By Nicole Jones
The Vera Institute of Justice released a report on 14 states that passed significant sentencing and corrections reform in 2011 the can reduce recidivism.
The report noted three distinct themes from this year’s legislation:
- State policy makers are using data to understand how system elements like sentencing laws, parole revocations, and eligibility for “good time” affect their corrections populations, and they are relying on that data analysis to develop laws, policies, and practices that promote public safety in ways that are cost-effective.
- Policy makers are working together to generate savings and other benefits for stakeholders throughout the system.
- In a time of fiscal crisis, government leaders feel the need to do better with limited resources and are increasingly using reliable data in their decision making process.
Examples of states redirecting justice resources:
In 2003, Connecticut embraced the process of “justice reinvestment” by using data analysis to reduce prison populations and redirected money saved to strategies proven to decrease crime.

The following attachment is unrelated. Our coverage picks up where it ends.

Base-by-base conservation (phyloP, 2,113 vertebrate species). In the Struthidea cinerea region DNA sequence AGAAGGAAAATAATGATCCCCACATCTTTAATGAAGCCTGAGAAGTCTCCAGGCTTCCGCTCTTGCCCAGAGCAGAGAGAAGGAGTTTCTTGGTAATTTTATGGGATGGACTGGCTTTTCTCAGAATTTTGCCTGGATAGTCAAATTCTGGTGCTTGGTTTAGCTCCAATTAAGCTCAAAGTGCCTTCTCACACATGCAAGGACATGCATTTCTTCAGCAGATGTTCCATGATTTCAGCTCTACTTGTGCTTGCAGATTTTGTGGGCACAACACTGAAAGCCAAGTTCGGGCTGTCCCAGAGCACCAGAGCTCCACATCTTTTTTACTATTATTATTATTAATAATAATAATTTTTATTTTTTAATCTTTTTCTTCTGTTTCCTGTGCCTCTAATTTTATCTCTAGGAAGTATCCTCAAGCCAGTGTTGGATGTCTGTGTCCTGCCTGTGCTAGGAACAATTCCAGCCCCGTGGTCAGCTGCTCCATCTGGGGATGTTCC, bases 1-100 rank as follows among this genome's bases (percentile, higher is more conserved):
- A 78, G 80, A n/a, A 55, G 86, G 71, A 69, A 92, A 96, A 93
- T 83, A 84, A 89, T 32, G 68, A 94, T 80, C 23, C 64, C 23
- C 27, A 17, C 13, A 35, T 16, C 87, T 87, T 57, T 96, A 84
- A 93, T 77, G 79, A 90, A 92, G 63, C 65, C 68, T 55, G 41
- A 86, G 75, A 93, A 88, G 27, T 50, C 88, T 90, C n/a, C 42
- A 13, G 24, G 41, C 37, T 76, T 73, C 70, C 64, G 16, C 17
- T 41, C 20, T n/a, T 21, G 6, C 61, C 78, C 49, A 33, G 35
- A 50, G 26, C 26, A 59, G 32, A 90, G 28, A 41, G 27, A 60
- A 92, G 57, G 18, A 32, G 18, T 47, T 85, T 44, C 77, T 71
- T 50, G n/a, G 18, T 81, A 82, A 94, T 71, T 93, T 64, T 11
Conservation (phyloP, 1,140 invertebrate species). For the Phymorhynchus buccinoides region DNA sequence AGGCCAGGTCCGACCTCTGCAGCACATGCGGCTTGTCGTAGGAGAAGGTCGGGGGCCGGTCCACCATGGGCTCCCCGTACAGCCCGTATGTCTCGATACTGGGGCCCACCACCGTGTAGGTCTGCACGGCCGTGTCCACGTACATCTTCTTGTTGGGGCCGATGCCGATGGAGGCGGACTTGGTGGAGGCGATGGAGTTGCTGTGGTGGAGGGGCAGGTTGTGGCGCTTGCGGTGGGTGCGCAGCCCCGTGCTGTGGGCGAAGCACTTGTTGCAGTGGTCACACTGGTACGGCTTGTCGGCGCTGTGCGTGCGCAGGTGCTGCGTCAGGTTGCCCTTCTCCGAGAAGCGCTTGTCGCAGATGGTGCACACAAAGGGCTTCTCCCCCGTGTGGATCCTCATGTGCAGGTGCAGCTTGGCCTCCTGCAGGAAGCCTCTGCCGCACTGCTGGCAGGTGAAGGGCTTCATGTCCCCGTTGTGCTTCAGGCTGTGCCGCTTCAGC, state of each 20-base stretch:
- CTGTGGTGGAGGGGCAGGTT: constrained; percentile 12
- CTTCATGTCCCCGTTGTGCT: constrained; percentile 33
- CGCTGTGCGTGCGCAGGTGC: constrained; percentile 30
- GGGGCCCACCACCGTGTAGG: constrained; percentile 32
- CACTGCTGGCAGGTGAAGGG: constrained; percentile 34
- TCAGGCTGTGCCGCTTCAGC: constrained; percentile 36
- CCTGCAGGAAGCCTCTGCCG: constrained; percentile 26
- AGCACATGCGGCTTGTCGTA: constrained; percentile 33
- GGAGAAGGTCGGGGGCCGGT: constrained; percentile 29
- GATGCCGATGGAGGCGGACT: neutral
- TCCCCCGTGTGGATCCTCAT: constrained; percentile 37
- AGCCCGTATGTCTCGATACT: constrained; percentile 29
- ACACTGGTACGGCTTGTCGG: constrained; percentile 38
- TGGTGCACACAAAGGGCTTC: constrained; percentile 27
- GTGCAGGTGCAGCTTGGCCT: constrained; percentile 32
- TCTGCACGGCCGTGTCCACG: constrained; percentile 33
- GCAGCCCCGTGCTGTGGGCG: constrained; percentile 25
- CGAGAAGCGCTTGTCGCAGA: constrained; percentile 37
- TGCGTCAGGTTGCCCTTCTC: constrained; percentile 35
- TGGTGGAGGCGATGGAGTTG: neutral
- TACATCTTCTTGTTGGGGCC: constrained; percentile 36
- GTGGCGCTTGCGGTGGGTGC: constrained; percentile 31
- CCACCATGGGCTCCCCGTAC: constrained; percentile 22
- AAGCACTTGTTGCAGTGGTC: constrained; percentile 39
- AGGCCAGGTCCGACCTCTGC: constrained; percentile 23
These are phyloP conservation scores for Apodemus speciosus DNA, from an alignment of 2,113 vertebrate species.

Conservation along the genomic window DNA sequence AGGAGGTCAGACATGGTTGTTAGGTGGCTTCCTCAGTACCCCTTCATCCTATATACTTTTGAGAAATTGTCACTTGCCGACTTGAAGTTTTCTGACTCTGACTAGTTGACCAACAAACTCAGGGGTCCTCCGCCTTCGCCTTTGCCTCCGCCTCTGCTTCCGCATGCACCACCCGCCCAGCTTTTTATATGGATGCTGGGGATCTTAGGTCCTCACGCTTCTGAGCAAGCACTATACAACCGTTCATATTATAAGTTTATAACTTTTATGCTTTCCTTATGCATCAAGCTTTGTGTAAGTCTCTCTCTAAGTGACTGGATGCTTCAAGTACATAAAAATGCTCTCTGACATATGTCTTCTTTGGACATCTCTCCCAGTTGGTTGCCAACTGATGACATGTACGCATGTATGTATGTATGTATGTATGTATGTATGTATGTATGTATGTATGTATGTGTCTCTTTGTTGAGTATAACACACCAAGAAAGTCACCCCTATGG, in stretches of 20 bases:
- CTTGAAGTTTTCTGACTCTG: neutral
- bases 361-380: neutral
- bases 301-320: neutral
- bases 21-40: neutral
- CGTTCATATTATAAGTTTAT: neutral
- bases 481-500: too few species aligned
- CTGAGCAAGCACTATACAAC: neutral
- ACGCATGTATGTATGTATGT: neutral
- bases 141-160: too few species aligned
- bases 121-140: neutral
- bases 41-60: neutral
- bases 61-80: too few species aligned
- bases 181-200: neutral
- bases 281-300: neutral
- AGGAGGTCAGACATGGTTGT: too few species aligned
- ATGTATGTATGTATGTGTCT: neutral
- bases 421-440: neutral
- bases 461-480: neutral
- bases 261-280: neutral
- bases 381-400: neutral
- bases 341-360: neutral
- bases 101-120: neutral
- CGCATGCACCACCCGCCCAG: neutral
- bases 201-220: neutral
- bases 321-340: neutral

Vermont introduced justice reinvestment in 2008 after a near doubling of the state’s prison population between 1996 and 2006. As result of legislation, the population declined, allowing the state to reorganize state prisons and redirect money to enhance treatment and diversion programs, expand drug treatment programs and increase the availability of transitional housing and job training programs.
In 2011, Kentucky’s General Assembly passed the Public Safety and Offender Accountability Act. The legislation, which aimed to ensure prison space for violent and career criminals and to stop the revolving door for lower-risk, nonviolent offenders was based on policy recommendations of a bipartisan task force of lawyers, a retired judge and the state chief justice.